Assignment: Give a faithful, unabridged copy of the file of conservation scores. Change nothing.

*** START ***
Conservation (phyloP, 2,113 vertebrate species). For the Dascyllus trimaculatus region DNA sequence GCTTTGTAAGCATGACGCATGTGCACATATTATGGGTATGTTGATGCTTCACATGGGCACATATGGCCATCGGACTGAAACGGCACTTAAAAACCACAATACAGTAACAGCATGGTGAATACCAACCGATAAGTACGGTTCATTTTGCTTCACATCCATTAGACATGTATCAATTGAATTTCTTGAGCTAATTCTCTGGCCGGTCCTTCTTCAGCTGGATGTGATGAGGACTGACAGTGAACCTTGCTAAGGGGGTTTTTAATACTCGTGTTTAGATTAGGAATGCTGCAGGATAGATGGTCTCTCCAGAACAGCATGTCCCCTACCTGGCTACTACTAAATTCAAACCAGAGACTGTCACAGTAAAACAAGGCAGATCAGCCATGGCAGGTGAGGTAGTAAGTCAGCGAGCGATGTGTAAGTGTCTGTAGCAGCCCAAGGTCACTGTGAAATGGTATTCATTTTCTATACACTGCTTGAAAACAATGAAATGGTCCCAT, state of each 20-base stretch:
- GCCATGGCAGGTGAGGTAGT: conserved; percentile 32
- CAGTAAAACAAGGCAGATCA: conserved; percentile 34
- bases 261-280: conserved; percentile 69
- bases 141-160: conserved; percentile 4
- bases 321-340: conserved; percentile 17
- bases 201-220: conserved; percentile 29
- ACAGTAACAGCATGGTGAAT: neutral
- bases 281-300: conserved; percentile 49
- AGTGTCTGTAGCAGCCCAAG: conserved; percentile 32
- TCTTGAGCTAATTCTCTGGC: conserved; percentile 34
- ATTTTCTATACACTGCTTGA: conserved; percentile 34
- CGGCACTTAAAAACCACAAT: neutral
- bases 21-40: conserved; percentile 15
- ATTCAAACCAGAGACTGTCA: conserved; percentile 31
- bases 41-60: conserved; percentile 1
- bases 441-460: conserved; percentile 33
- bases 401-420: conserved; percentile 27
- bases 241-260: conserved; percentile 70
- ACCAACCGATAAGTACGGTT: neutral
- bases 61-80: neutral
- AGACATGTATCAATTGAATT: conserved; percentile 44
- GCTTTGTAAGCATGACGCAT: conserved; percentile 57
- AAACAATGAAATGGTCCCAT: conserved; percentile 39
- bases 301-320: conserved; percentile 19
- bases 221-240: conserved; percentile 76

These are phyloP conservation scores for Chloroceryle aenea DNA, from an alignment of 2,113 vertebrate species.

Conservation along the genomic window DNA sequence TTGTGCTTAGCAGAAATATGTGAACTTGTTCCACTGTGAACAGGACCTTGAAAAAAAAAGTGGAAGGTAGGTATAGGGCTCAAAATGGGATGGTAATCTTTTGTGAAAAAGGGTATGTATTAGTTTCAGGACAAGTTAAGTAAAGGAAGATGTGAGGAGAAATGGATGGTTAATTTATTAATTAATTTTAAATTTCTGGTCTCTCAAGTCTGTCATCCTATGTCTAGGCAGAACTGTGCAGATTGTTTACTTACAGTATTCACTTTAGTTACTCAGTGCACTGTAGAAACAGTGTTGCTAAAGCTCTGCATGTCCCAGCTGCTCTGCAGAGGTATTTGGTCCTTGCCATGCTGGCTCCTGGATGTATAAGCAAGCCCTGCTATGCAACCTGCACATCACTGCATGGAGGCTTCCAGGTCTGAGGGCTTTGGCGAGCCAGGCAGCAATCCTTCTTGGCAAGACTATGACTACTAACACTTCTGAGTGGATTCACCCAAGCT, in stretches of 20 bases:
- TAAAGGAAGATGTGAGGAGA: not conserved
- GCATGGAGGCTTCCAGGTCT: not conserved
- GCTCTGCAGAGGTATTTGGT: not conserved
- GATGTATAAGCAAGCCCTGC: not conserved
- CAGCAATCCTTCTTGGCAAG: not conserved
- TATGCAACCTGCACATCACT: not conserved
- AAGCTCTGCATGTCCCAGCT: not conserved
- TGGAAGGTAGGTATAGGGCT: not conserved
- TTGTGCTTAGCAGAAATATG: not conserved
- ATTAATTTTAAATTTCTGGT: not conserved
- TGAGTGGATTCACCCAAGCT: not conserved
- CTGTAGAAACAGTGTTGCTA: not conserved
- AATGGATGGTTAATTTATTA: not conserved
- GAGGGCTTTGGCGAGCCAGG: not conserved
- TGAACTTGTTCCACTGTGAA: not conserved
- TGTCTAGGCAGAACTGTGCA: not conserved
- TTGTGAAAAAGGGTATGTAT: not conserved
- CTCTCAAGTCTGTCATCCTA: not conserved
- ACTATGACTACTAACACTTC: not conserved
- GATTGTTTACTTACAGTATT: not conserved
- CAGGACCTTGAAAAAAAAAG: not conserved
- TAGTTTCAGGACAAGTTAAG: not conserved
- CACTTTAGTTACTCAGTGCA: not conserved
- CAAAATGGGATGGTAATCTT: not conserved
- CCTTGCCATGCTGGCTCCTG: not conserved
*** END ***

Conservation (phyloP, 2,113 vertebrate species). For the Dascyllus trimaculatus region DNA sequence GCTTTGTAAGCATGACGCATGTGCACATATTATGGGTATGTTGATGCTTCACATGGGCACATATGGCCATCGGACTGAAACGGCACTTAAAAACCACAATACAGTAACAGCATGGTGAATACCAACCGATAAGTACGGTTCATTTTGCTTCACATCCATTAGACATGTATCAATTGAATTTCTTGAGCTAATTCTCTGGCCGGTCCTTCTTCAGCTGGATGTGATGAGGACTGACAGTGAACCTTGCTAAGGGGGTTTTTAATACTCGTGTTTAGATTAGGAATGCTGCAGGATAGATGGTCTCTCCAGAACAGCATGTCCCCTACCTGGCTACTACTAAATTCAAACCAGAGACTGTCACAGTAAAACAAGGCAGATCAGCCATGGCAGGTGAGGTAGTAAGTCAGCGAGCGATGTGTAAGTGTCTGTAGCAGCCCAAGGTCACTGTGAAATGGTATTCATTTTCTATACACTGCTTGAAAACAATGAAATGGTCCCAT, state of each 20-base stretch:
- GCCATGGCAGGTGAGGTAGT: conserved; percentile 32
- CAGTAAAACAAGGCAGATCA: conserved; percentile 34
- bases 261-280: conserved; percentile 69
- bases 141-160: conserved; percentile 4
- bases 321-340: conserved; percentile 17
- bases 201-220: conserved; percentile 29
- ACAGTAACAGCATGGTGAAT: neutral
- bases 281-300: conserved; percentile 49
- AGTGTCTGTAGCAGCCCAAG: conserved; percentile 32
- TCTTGAGCTAATTCTCTGGC: conserved; percentile 34
- ATTTTCTATACACTGCTTGA: conserved; percentile 34
- CGGCACTTAAAAACCACAAT: neutral
- bases 21-40: conserved; percentile 15
- ATTCAAACCAGAGACTGTCA: conserved; percentile 31
- bases 41-60: conserved; percentile 1
- bases 441-460: conserved; percentile 33
- bases 401-420: conserved; percentile 27
- bases 241-260: conserved; percentile 70
- ACCAACCGATAAGTACGGTT: neutral
- bases 61-80: neutral
- AGACATGTATCAATTGAATT: conserved; percentile 44
- GCTTTGTAAGCATGACGCAT: conserved; percentile 57
- AAACAATGAAATGGTCCCAT: conserved; percentile 39
- bases 301-320: conserved; percentile 19
- bases 221-240: conserved; percentile 76

These are phyloP conservation scores for Chloroceryle aenea DNA, from an alignment of 2,113 vertebrate species.

Conservation along the genomic window DNA sequence TTGTGCTTAGCAGAAATATGTGAACTTGTTCCACTGTGAACAGGACCTTGAAAAAAAAAGTGGAAGGTAGGTATAGGGCTCAAAATGGGATGGTAATCTTTTGTGAAAAAGGGTATGTATTAGTTTCAGGACAAGTTAAGTAAAGGAAGATGTGAGGAGAAATGGATGGTTAATTTATTAATTAATTTTAAATTTCTGGTCTCTCAAGTCTGTCATCCTATGTCTAGGCAGAACTGTGCAGATTGTTTACTTACAGTATTCACTTTAGTTACTCAGTGCACTGTAGAAACAGTGTTGCTAAAGCTCTGCATGTCCCAGCTGCTCTGCAGAGGTATTTGGTCCTTGCCATGCTGGCTCCTGGATGTATAAGCAAGCCCTGCTATGCAACCTGCACATCACTGCATGGAGGCTTCCAGGTCTGAGGGCTTTGGCGAGCCAGGCAGCAATCCTTCTTGGCAAGACTATGACTACTAACACTTCTGAGTGGATTCACCCAAGCT, in stretches of 20 bases:
- TAAAGGAAGATGTGAGGAGA: not conserved
- GCATGGAGGCTTCCAGGTCT: not conserved
- GCTCTGCAGAGGTATTTGGT: not conserved
- GATGTATAAGCAAGCCCTGC: not conserved
- CAGCAATCCTTCTTGGCAAG: not conserved
- TATGCAACCTGCACATCACT: not conserved
- AAGCTCTGCATGTCCCAGCT: not conserved
- TGGAAGGTAGGTATAGGGCT: not conserved
- TTGTGCTTAGCAGAAATATG: not conserved
- ATTAATTTTAAATTTCTGGT: not conserved
- TGAGTGGATTCACCCAAGCT: not conserved
- CTGTAGAAACAGTGTTGCTA: not conserved
- AATGGATGGTTAATTTATTA: not conserved
- GAGGGCTTTGGCGAGCCAGG: not conserved
- TGAACTTGTTCCACTGTGAA: not conserved
- TGTCTAGGCAGAACTGTGCA: not conserved
- TTGTGAAAAAGGGTATGTAT: not conserved
- CTCTCAAGTCTGTCATCCTA: not conserved
- ACTATGACTACTAACACTTC: not conserved
- GATTGTTTACTTACAGTATT: not conserved
- CAGGACCTTGAAAAAAAAAG: not conserved
- TAGTTTCAGGACAAGTTAAG: not conserved
- CACTTTAGTTACTCAGTGCA: not conserved
- CAAAATGGGATGGTAATCTT: not conserved
- CCTTGCCATGCTGGCTCCTG: not conserved